Xochimilco: Mexico City’s hidden gem

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A few years back, Nadine came home from a girl’s night out with her good friend Sara and told me (with a slight smell of red wine in her breath) about her friend’s plans to visit Mexico. Now, knowing Sara and her husband Miguel, I knew they were probably not in for a Cancun spring-break vacation. My premonition was confirmed by hearing they were going on a road trip visiting several places of interest in different states. So, no flat rate booze parties here. But, to be honest, I said: ‘Oh, wow!’ but thought: ‘Are they nuts? A road trip through Narco-Land?’ Most of us have seen pictures of bullet-riddled bodies hanging from bridges in the newscast, victims of the gruesome gang wars gripping Mexico for decades.

Why would anyone apart from a war photographer rent a car and cross these bridges with a camera around the neck?

A few weeks later, after their return from Mexico, Sara confessed she had the same worries before leaving but had cooled down after only a few days.

Anyway, a year or so later, when our plane approached Mexico City’s Benito Juarez International Airport (yes, Sara and Miguel figure among the people whose travel tips Nadine and I seriously consider), I have to admit seeing Benicio del Torro from Sicario in my mind’s eye. Two hours later, driving in a cab from the airport to our city centre hotel, we saw legions of highly armoured police cars patrolling and whizzing the streets around us. Okay mate; you’re in Mexico now. For once, TV didn’t lie; this is a war zone! But hey, let’s have a couple of Margaritas and see what will happen tomorrow!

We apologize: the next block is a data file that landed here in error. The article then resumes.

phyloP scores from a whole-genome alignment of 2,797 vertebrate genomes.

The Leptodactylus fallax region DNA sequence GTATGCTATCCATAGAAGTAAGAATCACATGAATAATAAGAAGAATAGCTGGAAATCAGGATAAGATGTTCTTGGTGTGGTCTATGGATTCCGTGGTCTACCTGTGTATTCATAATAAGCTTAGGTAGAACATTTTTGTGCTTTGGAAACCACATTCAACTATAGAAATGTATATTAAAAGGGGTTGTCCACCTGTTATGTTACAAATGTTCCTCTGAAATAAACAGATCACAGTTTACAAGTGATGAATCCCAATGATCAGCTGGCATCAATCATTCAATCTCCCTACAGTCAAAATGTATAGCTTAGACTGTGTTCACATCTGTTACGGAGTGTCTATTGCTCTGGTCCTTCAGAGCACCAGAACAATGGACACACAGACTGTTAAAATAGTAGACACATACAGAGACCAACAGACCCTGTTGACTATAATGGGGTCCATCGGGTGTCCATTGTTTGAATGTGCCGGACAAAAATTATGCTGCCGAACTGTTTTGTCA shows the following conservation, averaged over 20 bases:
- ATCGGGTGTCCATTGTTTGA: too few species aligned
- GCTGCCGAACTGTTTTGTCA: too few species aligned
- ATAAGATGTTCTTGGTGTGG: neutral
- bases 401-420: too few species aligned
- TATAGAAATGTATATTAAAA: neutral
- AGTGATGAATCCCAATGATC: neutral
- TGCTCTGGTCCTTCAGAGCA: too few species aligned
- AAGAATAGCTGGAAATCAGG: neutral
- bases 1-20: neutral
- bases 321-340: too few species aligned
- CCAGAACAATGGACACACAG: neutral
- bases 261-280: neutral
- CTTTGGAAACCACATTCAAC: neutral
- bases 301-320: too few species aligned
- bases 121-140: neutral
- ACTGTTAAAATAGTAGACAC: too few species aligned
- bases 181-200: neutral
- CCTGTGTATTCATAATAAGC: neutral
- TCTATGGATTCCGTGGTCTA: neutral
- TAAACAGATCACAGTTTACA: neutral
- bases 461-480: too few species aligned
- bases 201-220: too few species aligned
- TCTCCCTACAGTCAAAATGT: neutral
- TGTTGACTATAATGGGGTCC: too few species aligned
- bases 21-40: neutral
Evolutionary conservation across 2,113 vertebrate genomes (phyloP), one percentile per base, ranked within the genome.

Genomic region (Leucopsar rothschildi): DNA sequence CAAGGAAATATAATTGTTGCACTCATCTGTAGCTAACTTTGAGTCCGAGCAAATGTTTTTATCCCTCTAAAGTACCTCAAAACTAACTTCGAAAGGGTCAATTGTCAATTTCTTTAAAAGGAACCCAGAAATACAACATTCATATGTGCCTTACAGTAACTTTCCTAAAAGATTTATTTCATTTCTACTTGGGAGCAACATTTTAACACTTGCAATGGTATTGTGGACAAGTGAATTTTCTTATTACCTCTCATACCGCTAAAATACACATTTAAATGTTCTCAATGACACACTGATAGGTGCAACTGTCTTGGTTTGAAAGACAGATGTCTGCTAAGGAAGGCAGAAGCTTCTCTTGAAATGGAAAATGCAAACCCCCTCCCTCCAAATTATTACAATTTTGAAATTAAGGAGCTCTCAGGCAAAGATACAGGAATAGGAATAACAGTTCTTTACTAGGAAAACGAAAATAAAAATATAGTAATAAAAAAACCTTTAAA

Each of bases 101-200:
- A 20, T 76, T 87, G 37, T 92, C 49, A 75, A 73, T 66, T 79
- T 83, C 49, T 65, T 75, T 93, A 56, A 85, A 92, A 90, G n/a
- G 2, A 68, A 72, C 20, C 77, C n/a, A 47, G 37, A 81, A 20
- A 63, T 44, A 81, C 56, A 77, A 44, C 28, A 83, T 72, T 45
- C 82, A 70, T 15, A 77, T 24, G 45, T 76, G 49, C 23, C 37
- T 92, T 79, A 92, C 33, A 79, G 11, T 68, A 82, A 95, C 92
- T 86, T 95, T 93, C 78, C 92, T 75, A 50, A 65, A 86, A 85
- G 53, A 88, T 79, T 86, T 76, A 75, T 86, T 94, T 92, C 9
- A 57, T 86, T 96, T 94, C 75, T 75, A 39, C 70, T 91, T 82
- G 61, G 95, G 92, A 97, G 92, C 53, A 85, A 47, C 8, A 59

On the next morning we found out about the reason for all the fuzz that was going on; the pope landed in Mexico City the same day as we arrived! With heavenly assistance, what could possibly go wrong?!? But Mexico only took half an hour more to make me throw my unfounded fears overboard; after we met Sergio, our guide for the day, we hopped on a public bus headed to the Zocalo. Now, being always a bit on the cautious side when we travel, I took a few closer looks at the people surrounding us and noticed a young guy, around 14 to 15 years old, smiling at me. At the next stop, he came over and asked us where we came from. After hearing our response, he shook our hands and said: ‘Welcome to Mexico! It’s nice to have you here!’ Wow, what’s going on?!? That boy was genuinely happy we came that long way to visit his country.

I looked around and literally all the people around us smiled and nodded at us. That whole bus!

Wow Mexico; what a debut! (for the record: no, none of us was missing any wallet or mobile phone after that handshake). As I mentioned before, we had booked private guides for our two days in Mexico City. First because, over the years, we found out visiting places becomes way more interesting and exciting with all the background knowledge a guide (precisely a human guide; not your ‘routard’-book or that silly app you can download on a mobile) can provide. And that’s before you start getting to know each other and the tour starts to get that human touch a book or app can never provide. Secondly, because Mexico City can be quite a dangerous city in certain areas. There are no-go areas here and they sometimes are hard to identify for a clueless tourist. Your guide, booked in advance over a good rated tour operator, knows where he takes you.

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Park Bench in Mexico city ©Steve Marquis

Sergio took us to the Zocalo first. Now, a Zocalo is the main place of every Mexican City, usually surrounded by a church and several other historic buildings. Mexico City’s Zocalo refers to the Plaza de la Constitution and literally is the centre of the City. Being one of the biggest city squares in the world, it is also a bit the centre of the Mexican soul. Anyway, you should absolutely see it and hope for a bit of wind since the gigantic flag flying in the middle of the square is an attraction in itself.